Tree stands are a great way to take your hunt to the next level, but they also come with new dangers. Watch the video below for a refresher on how to stay safe in your tree stand.


Tree Stand Hunting Safety

Here’s a recap:

  • Unload your rifle and use a haul line to get your equipment safely into the stand. Always keep the firearm pointed away from you.

  • Wear your fall-arrest system from the time you leave the ground until you are back on the ground. This can include:

    • A full-body harness

    • A lineman’s-style belt or climbing belt

    • A lifeline system

    • A tree strap

    • A tether

    • A suspension relief strap

  • Practice three-point climbing: Always keep three points of contact with the tree or your ladder.

  • If you do fall, use your suspension relief strap and keep your legs moving.

  • Follow manufacturer’s instructions every time you use your tree stand.

Before you have a successful hunt, you have to get to your hunting spot safely. Do you know what to do when you’re loading your firearm into your truck?


How To Safely Transport Firearms

Always remember the primary rules of firearm safety: Keep your muzzle pointed in a safe direction, and treat every firearm as if it were loaded. Make sure the safety is on and unload your firearm, remembering to check the action. Then put your firearm in its case. Remember to store your rifle or shotgun in the back seat or trunk of the vehicle. It’s a bad idea to display your firearm in a window gun rack—you’re just telling thieves what great gear you have! Be sure to know your state’s regulations for transporting firearms.

On the topic of gear, put some thought into the kind of case you will use. There are advantages and disadvantages to each type: Gun socks are lightweight but offer minimal protection; padded, soft-sided cases are light, but only offer a moderate amount of protection; and hard cases are sturdy but heavy. Buy the right gear to match your needs and your firearm.

A shotgun choke modifies the spread of the shot in order to gain better range, shot pattern, and accuracy. Which choke should you use?

There are three main types of chokes: full, improved cylinder, and modified.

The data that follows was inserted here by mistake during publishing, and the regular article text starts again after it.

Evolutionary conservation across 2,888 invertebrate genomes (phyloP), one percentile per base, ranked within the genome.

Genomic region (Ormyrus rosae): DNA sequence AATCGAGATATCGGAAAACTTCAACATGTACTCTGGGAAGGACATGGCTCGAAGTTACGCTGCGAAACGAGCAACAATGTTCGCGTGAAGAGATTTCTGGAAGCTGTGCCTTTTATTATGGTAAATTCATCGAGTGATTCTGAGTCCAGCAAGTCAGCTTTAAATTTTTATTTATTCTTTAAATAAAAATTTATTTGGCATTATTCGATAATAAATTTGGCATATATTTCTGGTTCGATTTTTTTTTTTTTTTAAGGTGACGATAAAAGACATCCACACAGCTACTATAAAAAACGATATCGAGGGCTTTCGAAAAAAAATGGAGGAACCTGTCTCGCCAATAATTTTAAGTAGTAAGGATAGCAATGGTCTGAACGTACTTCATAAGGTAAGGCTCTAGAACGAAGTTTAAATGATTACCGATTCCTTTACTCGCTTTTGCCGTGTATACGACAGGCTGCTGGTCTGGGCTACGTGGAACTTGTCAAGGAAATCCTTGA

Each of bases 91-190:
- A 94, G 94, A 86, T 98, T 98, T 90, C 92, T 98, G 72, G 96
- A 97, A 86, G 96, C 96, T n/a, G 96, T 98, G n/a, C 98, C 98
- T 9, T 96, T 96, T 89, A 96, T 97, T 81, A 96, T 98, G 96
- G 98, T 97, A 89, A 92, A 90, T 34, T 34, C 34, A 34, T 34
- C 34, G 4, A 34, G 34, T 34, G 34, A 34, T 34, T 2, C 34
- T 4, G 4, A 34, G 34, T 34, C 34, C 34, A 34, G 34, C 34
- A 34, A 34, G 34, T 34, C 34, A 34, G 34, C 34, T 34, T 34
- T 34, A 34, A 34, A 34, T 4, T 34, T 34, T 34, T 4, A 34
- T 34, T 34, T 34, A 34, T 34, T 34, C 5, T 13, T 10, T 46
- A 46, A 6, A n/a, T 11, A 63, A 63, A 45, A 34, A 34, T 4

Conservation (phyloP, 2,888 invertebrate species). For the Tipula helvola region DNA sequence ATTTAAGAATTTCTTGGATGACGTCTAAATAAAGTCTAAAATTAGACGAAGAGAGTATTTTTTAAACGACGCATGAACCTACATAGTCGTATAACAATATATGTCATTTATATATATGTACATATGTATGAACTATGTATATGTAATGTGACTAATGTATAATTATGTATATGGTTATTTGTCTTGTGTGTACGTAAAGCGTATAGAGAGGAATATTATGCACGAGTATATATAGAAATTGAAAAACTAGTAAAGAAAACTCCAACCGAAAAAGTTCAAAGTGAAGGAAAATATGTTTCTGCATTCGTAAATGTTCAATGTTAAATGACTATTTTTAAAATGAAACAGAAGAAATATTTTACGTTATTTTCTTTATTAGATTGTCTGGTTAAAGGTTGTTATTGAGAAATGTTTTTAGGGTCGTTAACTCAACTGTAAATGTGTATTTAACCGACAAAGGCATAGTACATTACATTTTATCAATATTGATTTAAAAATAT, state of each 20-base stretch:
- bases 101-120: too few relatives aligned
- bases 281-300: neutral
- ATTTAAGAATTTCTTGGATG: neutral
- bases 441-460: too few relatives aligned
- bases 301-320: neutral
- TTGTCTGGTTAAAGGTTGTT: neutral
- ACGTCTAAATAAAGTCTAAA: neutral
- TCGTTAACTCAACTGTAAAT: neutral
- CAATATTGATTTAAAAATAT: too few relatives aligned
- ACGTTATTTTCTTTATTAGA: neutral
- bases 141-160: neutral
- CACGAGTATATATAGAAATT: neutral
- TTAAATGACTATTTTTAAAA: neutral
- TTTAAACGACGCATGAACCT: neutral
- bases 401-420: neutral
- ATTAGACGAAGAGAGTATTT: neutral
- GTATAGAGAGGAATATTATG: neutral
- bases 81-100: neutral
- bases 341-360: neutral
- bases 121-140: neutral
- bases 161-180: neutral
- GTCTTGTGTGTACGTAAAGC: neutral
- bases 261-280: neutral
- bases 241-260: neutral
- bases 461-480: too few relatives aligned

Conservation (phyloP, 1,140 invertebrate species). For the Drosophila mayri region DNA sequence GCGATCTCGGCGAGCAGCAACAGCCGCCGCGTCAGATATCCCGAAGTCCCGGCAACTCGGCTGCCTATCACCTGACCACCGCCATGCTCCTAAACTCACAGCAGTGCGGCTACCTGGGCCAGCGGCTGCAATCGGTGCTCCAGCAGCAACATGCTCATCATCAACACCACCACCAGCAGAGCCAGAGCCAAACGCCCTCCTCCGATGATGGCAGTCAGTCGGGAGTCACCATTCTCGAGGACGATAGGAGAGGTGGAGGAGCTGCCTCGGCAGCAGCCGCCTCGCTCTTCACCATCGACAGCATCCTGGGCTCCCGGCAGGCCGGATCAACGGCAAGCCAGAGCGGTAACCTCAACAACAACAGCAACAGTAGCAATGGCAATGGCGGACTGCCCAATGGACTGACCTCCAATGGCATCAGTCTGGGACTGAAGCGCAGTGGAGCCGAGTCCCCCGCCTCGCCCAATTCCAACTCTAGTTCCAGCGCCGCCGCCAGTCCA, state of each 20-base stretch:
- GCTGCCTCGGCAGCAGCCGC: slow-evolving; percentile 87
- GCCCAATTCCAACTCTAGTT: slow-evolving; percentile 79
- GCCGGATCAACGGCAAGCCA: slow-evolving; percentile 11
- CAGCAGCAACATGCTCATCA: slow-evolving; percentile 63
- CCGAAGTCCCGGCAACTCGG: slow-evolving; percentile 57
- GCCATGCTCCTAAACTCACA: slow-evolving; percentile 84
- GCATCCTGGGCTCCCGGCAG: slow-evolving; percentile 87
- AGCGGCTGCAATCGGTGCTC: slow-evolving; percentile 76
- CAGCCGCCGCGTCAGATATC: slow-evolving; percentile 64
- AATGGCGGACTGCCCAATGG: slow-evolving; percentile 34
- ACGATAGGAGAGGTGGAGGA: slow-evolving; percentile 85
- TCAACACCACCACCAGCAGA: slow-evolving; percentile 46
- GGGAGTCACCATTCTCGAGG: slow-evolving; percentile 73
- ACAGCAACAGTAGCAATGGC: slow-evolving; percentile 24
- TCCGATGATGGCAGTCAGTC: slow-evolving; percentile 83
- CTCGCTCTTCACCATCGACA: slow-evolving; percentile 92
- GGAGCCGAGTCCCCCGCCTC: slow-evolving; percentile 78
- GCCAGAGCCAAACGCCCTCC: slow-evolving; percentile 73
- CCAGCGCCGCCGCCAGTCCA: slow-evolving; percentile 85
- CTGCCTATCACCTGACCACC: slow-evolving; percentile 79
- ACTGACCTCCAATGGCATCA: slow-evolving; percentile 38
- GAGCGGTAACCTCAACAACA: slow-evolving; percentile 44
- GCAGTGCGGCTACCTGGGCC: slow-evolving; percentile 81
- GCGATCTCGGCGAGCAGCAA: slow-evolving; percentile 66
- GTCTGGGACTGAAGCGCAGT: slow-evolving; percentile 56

A full choke creates a small, dense pellet pattern and carries a tighter spread at a further distance. An improved cylinder choke has a wider, less dense pattern, but isn’t effective at longer ranges. The modified choke falls between the other two, both in shot density and range.

The type of game you are pursuing and the type and size of shot you are using will determine which choke you need. For example, you can use an improved or modified choke when hunting doves, pheasant, or quail. If you are turkey hunting, a full or extra-full choke would be best.

Most modern shotguns come with screw-in choke tubes so you can change them out easily. The most important thing is to select a choke that will allow you to be effective in your shot. Take into consideration the range at which you’ll be shooting and the game that you are after.

Your distance from the target determines the choke you need. To learn more, check out these shotgun choke tips from Bass Pro.

These are the keys to using a tree stand safely.

  1. Pick a safe tree. Your tree should be alive, fairly straight, and very stable.

  2. Assemble your stand according to manufacturer instructions; bring the instructions with you to double-check as you go. Use a lineman’s-style belt or climbing belt during setup.

  3. Inspect your stand to ensure everything is in working order—every time you use it.

  4. Stay connected—always. Wear a full-body safety harness and use a lifeline the whole time you are off the ground.

  5. Carry a communication device like a cell phone in case of an emergency, and use the buddy system.

Before you leave the ground, watch the video below to make sure you’re following tree stand safety rules.

When selecting a tree for your tree stand, choose carefully. Look for a straight tree within the size limits of your tree stand, in the area in which you plan on hunting.

Always use your fall-arrest system (FAS), which should include a full-body harness, a lineman’s-style belt or climbing belt, a tree strap, a tether, a suspension-relief strap, and a lifeline. Remember, the FAS needs to be rated for your hunting weight, which is your weight plus the weight of your hunting equipment and gear.

Tree stands are a great tool for hunters, but you have to use them safely!
Remember…
Set up your stand where you know the game you’re hunting will be. You can use a trail camera or look for animal signs when looking to place your stand for your hunt. Remember, don’t leave a permanent stand in a public hunting area.